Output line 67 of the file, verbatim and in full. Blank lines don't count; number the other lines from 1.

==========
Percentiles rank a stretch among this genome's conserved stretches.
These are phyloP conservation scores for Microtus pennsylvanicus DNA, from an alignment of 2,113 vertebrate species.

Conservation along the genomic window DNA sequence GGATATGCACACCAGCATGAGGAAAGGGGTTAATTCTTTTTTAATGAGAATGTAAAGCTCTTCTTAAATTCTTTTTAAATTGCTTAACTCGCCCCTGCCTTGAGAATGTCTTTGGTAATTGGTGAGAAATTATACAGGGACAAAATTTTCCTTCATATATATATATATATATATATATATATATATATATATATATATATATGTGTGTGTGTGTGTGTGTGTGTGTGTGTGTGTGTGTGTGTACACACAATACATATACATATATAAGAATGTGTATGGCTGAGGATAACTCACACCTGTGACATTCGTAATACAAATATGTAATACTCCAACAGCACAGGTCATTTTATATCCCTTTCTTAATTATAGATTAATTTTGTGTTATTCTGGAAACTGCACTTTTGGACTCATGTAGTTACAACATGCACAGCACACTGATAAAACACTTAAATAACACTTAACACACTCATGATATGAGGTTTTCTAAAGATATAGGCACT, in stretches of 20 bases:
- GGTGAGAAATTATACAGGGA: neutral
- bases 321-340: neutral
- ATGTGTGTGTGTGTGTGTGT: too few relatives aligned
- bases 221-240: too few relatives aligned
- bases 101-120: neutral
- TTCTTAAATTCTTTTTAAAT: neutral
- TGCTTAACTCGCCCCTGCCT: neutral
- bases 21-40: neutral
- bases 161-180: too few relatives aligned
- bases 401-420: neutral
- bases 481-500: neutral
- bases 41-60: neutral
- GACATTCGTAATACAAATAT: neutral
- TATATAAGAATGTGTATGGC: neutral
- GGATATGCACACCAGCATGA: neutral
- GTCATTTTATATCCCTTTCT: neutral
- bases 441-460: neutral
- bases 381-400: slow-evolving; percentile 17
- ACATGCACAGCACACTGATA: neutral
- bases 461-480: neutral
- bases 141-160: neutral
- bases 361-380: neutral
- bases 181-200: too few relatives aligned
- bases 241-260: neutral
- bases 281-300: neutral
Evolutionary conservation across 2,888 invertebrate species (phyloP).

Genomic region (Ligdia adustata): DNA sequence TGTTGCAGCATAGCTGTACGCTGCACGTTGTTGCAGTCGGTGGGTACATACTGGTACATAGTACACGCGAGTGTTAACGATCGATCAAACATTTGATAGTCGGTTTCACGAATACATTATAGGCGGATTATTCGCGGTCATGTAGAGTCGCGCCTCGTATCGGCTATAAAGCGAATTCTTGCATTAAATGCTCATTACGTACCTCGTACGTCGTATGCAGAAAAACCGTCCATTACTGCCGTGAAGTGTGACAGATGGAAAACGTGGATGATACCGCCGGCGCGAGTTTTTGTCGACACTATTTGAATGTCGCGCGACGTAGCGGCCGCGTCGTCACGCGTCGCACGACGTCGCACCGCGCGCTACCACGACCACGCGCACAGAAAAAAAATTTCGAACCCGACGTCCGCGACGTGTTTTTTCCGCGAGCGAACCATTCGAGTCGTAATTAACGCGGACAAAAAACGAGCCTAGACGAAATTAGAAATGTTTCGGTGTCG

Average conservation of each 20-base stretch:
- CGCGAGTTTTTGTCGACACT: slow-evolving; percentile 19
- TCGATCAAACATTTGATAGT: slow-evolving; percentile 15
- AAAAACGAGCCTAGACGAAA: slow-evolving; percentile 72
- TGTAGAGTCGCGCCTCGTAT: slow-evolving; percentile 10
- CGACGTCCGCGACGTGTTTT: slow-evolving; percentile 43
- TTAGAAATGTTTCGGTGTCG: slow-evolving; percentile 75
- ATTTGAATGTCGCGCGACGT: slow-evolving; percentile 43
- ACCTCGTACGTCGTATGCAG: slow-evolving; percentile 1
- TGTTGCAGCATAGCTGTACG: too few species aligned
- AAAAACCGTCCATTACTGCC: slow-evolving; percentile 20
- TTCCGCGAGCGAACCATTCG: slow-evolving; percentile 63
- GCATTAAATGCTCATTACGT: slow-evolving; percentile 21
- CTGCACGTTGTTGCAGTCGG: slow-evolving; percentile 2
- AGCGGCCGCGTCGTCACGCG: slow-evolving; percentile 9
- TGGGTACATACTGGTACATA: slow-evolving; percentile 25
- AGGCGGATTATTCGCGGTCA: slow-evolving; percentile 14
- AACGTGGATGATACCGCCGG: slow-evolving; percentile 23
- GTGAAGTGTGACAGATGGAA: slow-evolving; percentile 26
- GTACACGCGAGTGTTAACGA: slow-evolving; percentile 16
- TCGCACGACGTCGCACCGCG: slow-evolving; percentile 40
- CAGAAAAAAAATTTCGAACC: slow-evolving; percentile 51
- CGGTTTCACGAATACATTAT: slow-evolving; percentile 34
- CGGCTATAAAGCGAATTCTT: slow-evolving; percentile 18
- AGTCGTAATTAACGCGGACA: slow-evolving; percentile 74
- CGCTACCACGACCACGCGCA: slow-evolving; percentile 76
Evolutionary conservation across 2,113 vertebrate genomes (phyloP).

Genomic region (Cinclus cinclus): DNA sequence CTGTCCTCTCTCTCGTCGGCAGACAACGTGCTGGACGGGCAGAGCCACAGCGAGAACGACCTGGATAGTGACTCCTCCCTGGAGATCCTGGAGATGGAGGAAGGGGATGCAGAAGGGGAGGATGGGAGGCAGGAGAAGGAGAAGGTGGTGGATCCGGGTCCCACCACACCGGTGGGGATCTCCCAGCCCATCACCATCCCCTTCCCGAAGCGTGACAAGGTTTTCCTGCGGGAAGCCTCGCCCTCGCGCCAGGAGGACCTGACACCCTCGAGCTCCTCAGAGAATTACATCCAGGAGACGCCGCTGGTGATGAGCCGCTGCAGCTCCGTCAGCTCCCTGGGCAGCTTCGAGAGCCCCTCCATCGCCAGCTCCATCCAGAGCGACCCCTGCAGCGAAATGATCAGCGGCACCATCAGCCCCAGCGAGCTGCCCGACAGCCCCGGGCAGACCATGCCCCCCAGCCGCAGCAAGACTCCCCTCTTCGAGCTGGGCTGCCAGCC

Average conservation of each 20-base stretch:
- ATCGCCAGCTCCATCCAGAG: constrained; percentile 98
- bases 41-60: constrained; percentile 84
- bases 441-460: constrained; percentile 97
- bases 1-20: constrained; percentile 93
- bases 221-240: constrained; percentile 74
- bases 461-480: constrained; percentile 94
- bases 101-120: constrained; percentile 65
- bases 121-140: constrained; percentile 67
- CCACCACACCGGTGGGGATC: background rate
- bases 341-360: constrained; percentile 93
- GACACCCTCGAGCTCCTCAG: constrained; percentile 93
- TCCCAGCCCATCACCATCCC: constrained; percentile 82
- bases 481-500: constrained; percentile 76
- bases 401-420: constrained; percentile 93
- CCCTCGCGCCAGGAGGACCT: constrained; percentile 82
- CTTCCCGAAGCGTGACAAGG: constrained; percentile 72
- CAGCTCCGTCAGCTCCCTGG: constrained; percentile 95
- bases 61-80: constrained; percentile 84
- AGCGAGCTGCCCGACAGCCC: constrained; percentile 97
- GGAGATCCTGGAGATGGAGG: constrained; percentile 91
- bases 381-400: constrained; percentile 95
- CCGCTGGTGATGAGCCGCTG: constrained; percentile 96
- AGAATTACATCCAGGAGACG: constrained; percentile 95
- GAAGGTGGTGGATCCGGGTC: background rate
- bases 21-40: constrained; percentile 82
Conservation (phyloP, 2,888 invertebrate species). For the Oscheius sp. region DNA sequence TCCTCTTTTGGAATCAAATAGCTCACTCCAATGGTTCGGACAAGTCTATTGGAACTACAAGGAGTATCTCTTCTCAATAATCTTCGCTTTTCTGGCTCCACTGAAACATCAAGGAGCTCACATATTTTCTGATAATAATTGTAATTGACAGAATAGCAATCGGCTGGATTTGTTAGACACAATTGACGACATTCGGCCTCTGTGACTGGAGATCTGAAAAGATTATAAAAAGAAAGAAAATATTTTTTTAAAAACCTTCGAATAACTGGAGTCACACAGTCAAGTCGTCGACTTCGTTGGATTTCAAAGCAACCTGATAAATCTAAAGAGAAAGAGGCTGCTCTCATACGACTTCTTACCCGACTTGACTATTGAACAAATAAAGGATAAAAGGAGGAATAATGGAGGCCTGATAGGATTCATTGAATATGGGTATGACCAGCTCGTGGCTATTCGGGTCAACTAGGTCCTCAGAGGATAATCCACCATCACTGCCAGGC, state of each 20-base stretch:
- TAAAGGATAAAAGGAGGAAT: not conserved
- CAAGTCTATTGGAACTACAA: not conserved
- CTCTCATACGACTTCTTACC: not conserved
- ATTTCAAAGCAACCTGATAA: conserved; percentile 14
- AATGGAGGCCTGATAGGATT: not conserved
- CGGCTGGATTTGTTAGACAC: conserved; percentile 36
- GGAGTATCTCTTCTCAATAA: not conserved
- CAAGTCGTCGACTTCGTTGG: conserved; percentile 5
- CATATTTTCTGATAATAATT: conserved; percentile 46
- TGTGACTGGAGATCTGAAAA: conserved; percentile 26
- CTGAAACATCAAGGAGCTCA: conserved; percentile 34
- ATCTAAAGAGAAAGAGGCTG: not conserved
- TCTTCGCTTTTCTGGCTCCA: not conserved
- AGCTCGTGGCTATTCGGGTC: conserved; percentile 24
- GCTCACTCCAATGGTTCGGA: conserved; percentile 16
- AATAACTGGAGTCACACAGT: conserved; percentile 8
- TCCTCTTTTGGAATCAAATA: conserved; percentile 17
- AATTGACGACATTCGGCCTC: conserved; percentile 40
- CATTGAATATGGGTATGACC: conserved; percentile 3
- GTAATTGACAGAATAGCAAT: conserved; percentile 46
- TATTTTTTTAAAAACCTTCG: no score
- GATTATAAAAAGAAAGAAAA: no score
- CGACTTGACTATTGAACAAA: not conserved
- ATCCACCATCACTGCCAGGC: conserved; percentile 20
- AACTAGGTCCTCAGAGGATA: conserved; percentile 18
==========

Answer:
- bases 121-140: constrained; percentile 67